Cilium, with Thomas Graf
Play • 41 min

Thomas Graf is the inventor of Cilium and the co-founder of Isovalent. Cilium is a container networking plugin built on top of eBPF, bringing modern SDN technologies to accelerate your pods. Adam and Craig also discuss the many uses of Christmas trees.

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Links from the interview

Google Cloud Platform Podcast
Google Cloud Platform Podcast
Google Cloud Platform
Cloud Spanner Revisited with Dilraj Kaur and Christoph Bussler
Mark Mirchandani and Stephanie Wong are back this week as we learn about all the new things happening with Google Cloud Spanner. Our guests this week, Dilraj Kaur and Christoph Bussler, describe Cloud Spanner as a fully managed relational database that boasts unlimited scaling and advanced consistency and availability. Unlimited scaling truly means unlimited, and Chris explains why Cloud Spanner offers this feature and how it’s making database design and development easier. Dilraj and Chris tell us all about the cool new features Spanner has developed, like generated columns and foreign keys, and how customer needs influenced these developments. Chris walks us through the process of using some of these new features, including how developers can monitor their database systems. Managed backups and multi-region configuration are additional recent additions to Cloud Spanner, and our guests explain how these are used by current enterprise clients. Dilraj and Chris explain the automatically managed features of Spanner versus the customer managed features and how people set up and manage database projects. We hear examples of companies using Cloud Spanner and how it has improved their businesses. Dilraj Kaur Dilraj Kaur is an Enterprise Customer Engineer with specialization in Data Management. She has been with Google for about 2.5 years and is based in Atlanta. Christoph Bussler As a Solutions Architect Chris is focusing on databases, data migration and data integration in enterprise customer settings. See his professional work and background on his website. Cool things of the week * New to Google Cloud? Here are a few free trainings to help you get started blog * Start your skills challenge today site * Service Directory is generally available: Simplify your service inventory blog Interview * Google Cloud Spanner site * GCP Podcast Episode 62: Cloud Spanner with Deepti Srivastava podcast * Using the Cloud Spanner Emulator docs * Cloud Spanner Ecosystem site * Cloud Spanner Qwiklabs site * Google Cloud Platform Community On Slack site * Creating and managing generated columns docs * WITH Clause docs * Foreign Keys docs * Numeric Data Type docs * Information schema docs * Overview of introspection tools docs * Backup and Restore docs * Multi-region configurations docs * ShareChat: Building a scalable data-driven social network for non-English speakers globally site * Blockchain.com: Streamlining infrastructure for the world’s most dynamic financial market site * What is Cloud Spanner? video What’s something cool you’re working on? Mark has been working on budgeting blog posts, including Protect your Google Cloud spending with budgets. Stephanie is working on her data center animation series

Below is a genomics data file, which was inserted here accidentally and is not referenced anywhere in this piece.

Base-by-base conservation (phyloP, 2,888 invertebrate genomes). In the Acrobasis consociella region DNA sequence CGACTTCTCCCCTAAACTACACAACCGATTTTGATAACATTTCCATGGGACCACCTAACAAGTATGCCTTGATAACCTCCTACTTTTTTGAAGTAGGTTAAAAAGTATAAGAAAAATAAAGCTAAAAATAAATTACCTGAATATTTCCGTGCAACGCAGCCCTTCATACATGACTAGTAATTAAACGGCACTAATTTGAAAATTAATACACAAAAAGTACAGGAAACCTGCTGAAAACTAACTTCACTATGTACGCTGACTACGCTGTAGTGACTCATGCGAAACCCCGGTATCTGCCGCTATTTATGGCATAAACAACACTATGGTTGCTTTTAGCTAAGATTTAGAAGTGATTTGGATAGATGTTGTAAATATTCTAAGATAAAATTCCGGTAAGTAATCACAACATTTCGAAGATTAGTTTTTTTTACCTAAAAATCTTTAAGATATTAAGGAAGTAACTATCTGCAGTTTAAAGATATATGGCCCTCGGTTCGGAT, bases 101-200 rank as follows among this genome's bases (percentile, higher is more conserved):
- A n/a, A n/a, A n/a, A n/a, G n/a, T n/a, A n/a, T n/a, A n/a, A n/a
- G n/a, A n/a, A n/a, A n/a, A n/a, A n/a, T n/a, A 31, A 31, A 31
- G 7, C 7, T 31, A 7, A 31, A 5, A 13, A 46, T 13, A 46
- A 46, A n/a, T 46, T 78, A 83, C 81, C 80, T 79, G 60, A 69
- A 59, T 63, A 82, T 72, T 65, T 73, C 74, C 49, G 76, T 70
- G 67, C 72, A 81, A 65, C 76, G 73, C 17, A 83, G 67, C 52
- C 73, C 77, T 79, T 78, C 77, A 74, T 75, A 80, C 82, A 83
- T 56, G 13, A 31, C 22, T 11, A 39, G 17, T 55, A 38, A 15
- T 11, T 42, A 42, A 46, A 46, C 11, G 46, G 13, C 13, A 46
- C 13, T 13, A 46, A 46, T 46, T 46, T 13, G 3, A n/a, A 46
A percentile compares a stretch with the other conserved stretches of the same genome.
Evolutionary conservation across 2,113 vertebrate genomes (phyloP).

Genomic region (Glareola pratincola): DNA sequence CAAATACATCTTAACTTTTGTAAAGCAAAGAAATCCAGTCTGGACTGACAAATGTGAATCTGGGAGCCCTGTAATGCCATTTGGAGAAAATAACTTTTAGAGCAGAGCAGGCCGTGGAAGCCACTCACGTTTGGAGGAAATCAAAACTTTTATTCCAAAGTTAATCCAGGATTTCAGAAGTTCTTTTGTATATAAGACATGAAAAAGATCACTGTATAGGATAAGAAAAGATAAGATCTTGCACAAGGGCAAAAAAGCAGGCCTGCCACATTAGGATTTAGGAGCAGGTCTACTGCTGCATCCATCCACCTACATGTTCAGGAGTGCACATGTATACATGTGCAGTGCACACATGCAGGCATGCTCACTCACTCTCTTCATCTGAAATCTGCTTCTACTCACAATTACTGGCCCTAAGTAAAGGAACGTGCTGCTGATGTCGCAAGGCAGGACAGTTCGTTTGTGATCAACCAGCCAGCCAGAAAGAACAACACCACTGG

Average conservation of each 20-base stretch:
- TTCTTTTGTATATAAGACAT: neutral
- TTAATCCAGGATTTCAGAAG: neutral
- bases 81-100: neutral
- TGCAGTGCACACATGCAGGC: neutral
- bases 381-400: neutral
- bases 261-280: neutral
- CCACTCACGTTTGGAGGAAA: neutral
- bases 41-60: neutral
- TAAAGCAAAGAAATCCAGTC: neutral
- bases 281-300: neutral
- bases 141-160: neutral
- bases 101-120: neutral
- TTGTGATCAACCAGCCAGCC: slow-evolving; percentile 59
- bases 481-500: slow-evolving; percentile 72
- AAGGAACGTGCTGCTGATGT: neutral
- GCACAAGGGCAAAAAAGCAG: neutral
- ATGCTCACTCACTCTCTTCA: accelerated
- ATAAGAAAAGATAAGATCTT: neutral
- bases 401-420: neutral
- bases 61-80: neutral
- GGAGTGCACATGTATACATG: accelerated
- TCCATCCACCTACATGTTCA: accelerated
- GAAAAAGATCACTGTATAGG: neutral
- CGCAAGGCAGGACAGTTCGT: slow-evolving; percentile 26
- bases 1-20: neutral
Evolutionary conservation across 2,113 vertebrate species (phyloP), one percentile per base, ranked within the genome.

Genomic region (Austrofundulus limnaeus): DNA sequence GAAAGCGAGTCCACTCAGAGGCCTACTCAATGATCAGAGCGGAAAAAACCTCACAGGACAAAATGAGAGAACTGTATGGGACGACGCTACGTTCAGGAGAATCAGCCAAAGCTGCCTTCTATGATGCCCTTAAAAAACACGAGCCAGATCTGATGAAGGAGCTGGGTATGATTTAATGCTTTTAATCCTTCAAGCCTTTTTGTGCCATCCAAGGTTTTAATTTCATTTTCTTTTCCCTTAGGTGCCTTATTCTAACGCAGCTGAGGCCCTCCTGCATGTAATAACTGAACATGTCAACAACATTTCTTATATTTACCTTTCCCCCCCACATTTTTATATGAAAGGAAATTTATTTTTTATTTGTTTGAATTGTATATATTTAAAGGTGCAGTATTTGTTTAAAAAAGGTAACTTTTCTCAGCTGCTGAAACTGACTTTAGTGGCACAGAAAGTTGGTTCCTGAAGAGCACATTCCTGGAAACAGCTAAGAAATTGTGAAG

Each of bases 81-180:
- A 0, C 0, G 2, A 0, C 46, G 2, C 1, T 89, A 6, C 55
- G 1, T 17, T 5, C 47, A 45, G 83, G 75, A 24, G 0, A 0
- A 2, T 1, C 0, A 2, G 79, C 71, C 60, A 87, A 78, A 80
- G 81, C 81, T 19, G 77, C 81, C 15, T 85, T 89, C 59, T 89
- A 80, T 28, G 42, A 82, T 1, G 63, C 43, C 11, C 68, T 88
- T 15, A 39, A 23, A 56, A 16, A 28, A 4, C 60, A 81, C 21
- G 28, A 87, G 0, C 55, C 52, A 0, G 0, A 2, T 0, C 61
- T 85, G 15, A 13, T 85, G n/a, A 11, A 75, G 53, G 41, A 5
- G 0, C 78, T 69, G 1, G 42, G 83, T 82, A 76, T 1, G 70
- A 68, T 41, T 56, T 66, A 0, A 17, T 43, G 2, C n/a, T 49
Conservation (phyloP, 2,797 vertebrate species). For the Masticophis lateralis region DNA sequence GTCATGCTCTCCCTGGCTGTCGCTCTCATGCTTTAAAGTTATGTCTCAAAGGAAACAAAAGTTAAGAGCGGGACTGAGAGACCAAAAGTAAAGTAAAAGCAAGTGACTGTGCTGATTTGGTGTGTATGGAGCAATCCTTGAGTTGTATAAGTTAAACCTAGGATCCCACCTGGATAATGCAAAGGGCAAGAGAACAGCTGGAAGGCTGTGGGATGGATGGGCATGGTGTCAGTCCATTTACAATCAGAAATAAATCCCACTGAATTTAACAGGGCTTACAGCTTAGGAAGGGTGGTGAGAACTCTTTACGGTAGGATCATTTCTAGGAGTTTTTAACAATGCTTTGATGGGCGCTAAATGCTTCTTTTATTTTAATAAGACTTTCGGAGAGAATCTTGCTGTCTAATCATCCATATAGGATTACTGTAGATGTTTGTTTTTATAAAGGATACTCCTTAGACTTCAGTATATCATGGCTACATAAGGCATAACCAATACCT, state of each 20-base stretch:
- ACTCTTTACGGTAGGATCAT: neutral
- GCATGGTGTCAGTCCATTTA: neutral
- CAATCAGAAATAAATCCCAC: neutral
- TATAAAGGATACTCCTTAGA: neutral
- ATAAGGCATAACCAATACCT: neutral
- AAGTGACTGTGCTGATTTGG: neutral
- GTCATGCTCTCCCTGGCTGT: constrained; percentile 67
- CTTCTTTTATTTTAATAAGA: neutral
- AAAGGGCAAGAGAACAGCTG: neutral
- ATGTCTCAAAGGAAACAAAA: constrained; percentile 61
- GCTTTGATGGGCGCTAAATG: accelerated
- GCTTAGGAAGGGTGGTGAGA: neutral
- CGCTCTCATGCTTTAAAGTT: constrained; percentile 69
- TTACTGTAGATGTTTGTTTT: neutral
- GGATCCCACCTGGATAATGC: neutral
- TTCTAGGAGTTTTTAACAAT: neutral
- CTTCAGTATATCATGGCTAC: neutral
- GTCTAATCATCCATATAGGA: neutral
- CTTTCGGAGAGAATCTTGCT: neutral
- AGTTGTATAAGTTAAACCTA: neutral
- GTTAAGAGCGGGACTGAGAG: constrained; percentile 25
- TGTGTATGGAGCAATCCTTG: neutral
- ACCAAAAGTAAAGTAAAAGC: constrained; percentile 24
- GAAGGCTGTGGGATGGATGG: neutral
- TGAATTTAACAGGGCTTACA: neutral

41 min
Python Bytes
Python Bytes
Michael Kennedy and Brian Okken
#222 Autocomplete with type annotations for AWS and boto3